Some fields are experiencing borderline economic defoliation. The rain this week means that soybeans are growing again and that is going to help them. Many earlier planted fields in the reproductive stages and under irrigation have very good canopies. The primary defoliators are bean leaf beetles, Japanese beetles, and green cloverworm. Some fields are at the cusp of the 10-20% defoliation. Unfortunately, there aren’t very clear answers on the economics of treating vs not treating R-stage beans at this level of defoliation if going over the field with a fungicide. Dr. Dominic Reisig from NCSU cautions in his blog (https://soybeans.ces.ncsu.edu/2018/07/when-to-treat-earworms-in-soybeans/) that recent work in the Midsouth suggests that vegetative thresholds are very conservative. Other work from Virginia Tech stresses canopy development. If the canopy is thick, actively growing, and closed, beans can tolerate quite a bit of defoliation in the reproductive stages (https://pubs.ext.vt.edu/444/444-203/444-203.html). There is a very good extension bulletin from Purdue that discusses defoliation and for evaluating economics of defoliation and crop stage and may be of interest: https://extension.entm.purdue.edu/fieldcropsipm/insects/bean-leaf-beetle.php. If it is a concern for you and you have the flexibility, try a simple experiment on your farm. Treat the field as you normally would and on one or two of the last passes, put an insecticide in. Compare those areas at harvest; and let us know what you think.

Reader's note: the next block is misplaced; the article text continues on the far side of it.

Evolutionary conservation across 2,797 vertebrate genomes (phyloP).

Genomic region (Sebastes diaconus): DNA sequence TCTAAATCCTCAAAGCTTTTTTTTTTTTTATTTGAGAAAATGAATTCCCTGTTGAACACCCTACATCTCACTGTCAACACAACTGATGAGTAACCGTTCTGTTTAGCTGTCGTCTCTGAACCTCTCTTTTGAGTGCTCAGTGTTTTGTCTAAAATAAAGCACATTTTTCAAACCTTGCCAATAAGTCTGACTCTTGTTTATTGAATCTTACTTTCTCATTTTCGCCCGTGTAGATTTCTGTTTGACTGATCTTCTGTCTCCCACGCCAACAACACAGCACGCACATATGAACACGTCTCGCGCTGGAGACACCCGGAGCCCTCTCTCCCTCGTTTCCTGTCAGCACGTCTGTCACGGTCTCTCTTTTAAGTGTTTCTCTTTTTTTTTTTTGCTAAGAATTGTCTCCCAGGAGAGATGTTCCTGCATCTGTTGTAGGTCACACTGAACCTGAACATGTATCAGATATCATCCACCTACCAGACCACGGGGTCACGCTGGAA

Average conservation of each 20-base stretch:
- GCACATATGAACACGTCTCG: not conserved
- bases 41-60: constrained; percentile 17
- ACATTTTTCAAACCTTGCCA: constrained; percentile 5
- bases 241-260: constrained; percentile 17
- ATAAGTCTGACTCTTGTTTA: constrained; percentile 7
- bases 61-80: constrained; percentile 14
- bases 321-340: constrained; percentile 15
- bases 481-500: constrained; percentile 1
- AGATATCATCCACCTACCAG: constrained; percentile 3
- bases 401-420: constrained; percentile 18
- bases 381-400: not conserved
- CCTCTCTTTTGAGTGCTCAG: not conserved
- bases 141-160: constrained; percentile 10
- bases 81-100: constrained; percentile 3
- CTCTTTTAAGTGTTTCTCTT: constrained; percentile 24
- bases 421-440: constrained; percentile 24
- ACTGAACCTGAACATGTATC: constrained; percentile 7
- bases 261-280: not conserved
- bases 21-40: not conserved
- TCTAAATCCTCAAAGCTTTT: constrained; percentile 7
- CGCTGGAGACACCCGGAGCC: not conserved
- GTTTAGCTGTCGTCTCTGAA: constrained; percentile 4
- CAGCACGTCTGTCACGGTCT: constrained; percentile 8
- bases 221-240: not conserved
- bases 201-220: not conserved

Dectes is widespread. Spider mites were beginning to cause significant defoliation last week. Plants are recovering, but as Bill mentioned in his post last week, rain does not automatically ‘cure’ mite populations. Continue to check your fields and evaluate canopy health. Fields with large numbers of Dectes and that have had a history of lodging losses should be prioritized for timely harvest to reduce likelihood of foul weather causing lodging. Easier to say now in July than in October.